Remember Thor? Well, Sango is the “god of Thunder and Lightning” in Yoruba folklore. He is also known as “Jakuta.” Sango presided over the Old Oyo Kingdom as its third king. His two-edged axe is typically seen in his statues. In addition, Sango is one of mythology’s greatest fighters. The fifth day of the week is dedicated to his worship. His worshipers dress in red clothing, which is thought to be what he wears, and perform the Bata dance at his festivals.
During Sango’s reign, he desired to arouse men’s terror. He sent for Oyo’s top juju producers and gave them instructions on how to create jujus that would boost his abilities. Sango received various juju potions from these men, but he was dissatisfied with their performance.
Then, he decided to seek assistance from Esu, the trickster god that had power over every other god, including Sango himself. He dispatched a messenger to Esu’s far-off home to deliver his message. Truly, Esu received the message, and there the journey began. Esu would never give something for free. He always asks for something in return for whatever he gives. However, this is a story for another day. Oya was the wife of Sango, and she failed to follow Esu’s instructions. This caused disaster for Sango’s people but elevated him to the status of a thunder and lightning god.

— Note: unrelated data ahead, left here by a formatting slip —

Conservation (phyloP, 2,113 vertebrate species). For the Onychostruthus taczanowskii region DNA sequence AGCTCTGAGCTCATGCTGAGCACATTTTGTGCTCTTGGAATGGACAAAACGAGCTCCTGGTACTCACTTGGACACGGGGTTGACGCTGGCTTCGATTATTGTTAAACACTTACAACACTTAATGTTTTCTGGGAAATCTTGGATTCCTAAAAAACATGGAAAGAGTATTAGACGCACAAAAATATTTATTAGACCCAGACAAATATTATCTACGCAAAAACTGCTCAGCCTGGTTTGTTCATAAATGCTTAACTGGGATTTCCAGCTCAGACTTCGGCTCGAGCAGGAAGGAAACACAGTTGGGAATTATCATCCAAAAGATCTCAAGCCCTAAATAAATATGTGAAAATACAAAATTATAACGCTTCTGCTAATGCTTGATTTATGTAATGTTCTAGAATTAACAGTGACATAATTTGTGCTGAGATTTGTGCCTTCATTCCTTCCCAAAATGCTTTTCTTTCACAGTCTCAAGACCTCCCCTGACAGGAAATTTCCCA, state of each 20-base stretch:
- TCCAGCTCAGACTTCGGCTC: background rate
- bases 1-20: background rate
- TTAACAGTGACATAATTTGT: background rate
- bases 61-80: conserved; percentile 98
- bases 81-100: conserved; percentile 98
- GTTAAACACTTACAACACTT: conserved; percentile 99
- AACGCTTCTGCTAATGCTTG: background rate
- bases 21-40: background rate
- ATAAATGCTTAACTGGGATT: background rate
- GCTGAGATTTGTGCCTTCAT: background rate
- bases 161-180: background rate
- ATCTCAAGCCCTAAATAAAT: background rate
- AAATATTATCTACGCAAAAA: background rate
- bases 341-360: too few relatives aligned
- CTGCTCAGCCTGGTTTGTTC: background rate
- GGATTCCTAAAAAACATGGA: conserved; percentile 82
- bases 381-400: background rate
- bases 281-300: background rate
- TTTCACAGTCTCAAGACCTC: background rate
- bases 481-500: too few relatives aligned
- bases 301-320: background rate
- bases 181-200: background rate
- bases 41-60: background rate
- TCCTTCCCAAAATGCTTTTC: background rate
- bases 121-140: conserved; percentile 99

Olodumare, also known as Olorun, is a Yoruba god from Nigeria who has a position of honor comparable to that of Da among the Fon. It is possible to translate the name Olodu as “someone who is a superior head” or “someone who ‘contains’ the fullness of great traits.” Also, you can translate the name to “one who is utterly flawless” or “with absolute perfection” by adding the suffix -mare, which means “unique” or “perfect-in-itself.” The supreme deity is known as Olodumare, and he holds the same elevated and exclusive status as the God in any monotheistic faith.
According to Yoruba mythology, Olodumare is also the most potent god. In other words, the word “Supreme God” describes him. He is the one who gives the creations of Obatala life and is omnipotent. He is also the creator of the other deities and cosmic forces. His direct worship by Yorubas is not traditional; instead, they invoke him when the other Orisas do not respond to their prayers. He is not the god that Christians frequently reference as thought, but he is a unique being.